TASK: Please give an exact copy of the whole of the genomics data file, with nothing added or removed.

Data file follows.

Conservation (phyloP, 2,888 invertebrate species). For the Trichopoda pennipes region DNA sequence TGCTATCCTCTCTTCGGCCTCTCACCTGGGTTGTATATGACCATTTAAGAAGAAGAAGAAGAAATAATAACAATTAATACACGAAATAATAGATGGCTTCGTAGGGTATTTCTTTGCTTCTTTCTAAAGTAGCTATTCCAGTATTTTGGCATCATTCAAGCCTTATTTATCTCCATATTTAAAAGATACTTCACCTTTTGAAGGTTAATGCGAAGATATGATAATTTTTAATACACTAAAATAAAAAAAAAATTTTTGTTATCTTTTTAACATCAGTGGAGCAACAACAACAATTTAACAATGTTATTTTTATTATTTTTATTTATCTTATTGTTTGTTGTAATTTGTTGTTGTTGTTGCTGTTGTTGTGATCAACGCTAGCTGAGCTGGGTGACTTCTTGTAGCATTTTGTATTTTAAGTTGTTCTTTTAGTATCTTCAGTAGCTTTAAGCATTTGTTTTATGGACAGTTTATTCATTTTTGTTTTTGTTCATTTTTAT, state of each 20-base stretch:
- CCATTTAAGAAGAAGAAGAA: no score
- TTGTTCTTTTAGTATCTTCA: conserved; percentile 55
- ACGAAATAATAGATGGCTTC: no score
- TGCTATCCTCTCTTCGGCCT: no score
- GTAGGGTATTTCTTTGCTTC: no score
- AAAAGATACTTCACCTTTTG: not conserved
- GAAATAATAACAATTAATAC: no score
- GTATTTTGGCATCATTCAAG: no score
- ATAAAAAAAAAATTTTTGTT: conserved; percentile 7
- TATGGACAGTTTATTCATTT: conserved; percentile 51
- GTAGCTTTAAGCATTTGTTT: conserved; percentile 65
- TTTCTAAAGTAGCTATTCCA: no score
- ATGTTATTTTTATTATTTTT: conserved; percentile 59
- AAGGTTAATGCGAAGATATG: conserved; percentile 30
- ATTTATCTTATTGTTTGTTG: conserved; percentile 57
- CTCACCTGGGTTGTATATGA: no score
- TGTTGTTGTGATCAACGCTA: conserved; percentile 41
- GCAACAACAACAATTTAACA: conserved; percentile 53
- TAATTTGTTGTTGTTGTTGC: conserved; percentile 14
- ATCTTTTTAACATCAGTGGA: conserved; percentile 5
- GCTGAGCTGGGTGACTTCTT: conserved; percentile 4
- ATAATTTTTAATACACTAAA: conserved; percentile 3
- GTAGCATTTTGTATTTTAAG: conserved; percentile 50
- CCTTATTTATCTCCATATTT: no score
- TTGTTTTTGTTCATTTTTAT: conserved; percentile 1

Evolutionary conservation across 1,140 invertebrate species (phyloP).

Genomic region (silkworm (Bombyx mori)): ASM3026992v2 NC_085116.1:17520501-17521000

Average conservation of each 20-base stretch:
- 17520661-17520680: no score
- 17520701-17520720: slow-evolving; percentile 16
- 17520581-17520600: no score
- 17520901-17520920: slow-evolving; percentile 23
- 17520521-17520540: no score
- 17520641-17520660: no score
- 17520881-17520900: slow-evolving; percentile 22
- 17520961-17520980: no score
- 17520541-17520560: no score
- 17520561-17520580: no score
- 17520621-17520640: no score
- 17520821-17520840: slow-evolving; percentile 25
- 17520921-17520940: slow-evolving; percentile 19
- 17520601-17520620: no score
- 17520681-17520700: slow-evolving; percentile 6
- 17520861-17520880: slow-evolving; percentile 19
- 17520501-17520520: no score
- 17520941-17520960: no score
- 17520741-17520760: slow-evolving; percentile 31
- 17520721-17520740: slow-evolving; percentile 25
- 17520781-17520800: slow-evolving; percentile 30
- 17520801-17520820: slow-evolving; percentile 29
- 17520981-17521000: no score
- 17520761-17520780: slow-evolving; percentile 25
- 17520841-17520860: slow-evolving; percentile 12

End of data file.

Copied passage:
Conservation (phyloP, 2,888 invertebrate species). For the Trichopoda pennipes region DNA sequence TGCTATCCTCTCTTCGGCCTCTCACCTGGGTTGTATATGACCATTTAAGAAGAAGAAGAAGAAATAATAACAATTAATACACGAAATAATAGATGGCTTCGTAGGGTATTTCTTTGCTTCTTTCTAAAGTAGCTATTCCAGTATTTTGGCATCATTCAAGCCTTATTTATCTCCATATTTAAAAGATACTTCACCTTTTGAAGGTTAATGCGAAGATATGATAATTTTTAATACACTAAAATAAAAAAAAAATTTTTGTTATCTTTTTAACATCAGTGGAGCAACAACAACAATTTAACAATGTTATTTTTATTATTTTTATTTATCTTATTGTTTGTTGTAATTTGTTGTTGTTGTTGCTGTTGTTGTGATCAACGCTAGCTGAGCTGGGTGACTTCTTGTAGCATTTTGTATTTTAAGTTGTTCTTTTAGTATCTTCAGTAGCTTTAAGCATTTGTTTTATGGACAGTTTATTCATTTTTGTTTTTGTTCATTTTTAT, state of each 20-base stretch:
- CCATTTAAGAAGAAGAAGAA: no score
- TTGTTCTTTTAGTATCTTCA: conserved; percentile 55
- ACGAAATAATAGATGGCTTC: no score
- TGCTATCCTCTCTTCGGCCT: no score
- GTAGGGTATTTCTTTGCTTC: no score
- AAAAGATACTTCACCTTTTG: not conserved
- GAAATAATAACAATTAATAC: no score
- GTATTTTGGCATCATTCAAG: no score
- ATAAAAAAAAAATTTTTGTT: conserved; percentile 7
- TATGGACAGTTTATTCATTT: conserved; percentile 51
- GTAGCTTTAAGCATTTGTTT: conserved; percentile 65
- TTTCTAAAGTAGCTATTCCA: no score
- ATGTTATTTTTATTATTTTT: conserved; percentile 59
- AAGGTTAATGCGAAGATATG: conserved; percentile 30
- ATTTATCTTATTGTTTGTTG: conserved; percentile 57
- CTCACCTGGGTTGTATATGA: no score
- TGTTGTTGTGATCAACGCTA: conserved; percentile 41
- GCAACAACAACAATTTAACA: conserved; percentile 53
- TAATTTGTTGTTGTTGTTGC: conserved; percentile 14
- ATCTTTTTAACATCAGTGGA: conserved; percentile 5
- GCTGAGCTGGGTGACTTCTT: conserved; percentile 4
- ATAATTTTTAATACACTAAA: conserved; percentile 3
- GTAGCATTTTGTATTTTAAG: conserved; percentile 50
- CCTTATTTATCTCCATATTT: no score
- TTGTTTTTGTTCATTTTTAT: conserved; percentile 1

Evolutionary conservation across 1,140 invertebrate species (phyloP).

Genomic region (silkworm (Bombyx mori)): ASM3026992v2 NC_085116.1:17520501-17521000

Average conservation of each 20-base stretch:
- 17520661-17520680: no score
- 17520701-17520720: slow-evolving; percentile 16
- 17520581-17520600: no score
- 17520901-17520920: slow-evolving; percentile 23
- 17520521-17520540: no score
- 17520641-17520660: no score
- 17520881-17520900: slow-evolving; percentile 22
- 17520961-17520980: no score
- 17520541-17520560: no score
- 17520561-17520580: no score
- 17520621-17520640: no score
- 17520821-17520840: slow-evolving; percentile 25
- 17520921-17520940: slow-evolving; percentile 19
- 17520601-17520620: no score
- 17520681-17520700: slow-evolving; percentile 6
- 17520861-17520880: slow-evolving; percentile 19
- 17520501-17520520: no score
- 17520941-17520960: no score
- 17520741-17520760: slow-evolving; percentile 31
- 17520721-17520740: slow-evolving; percentile 25
- 17520781-17520800: slow-evolving; percentile 30
- 17520801-17520820: slow-evolving; percentile 29
- 17520981-17521000: no score
- 17520761-17520780: slow-evolving; percentile 25
- 17520841-17520860: slow-evolving; percentile 12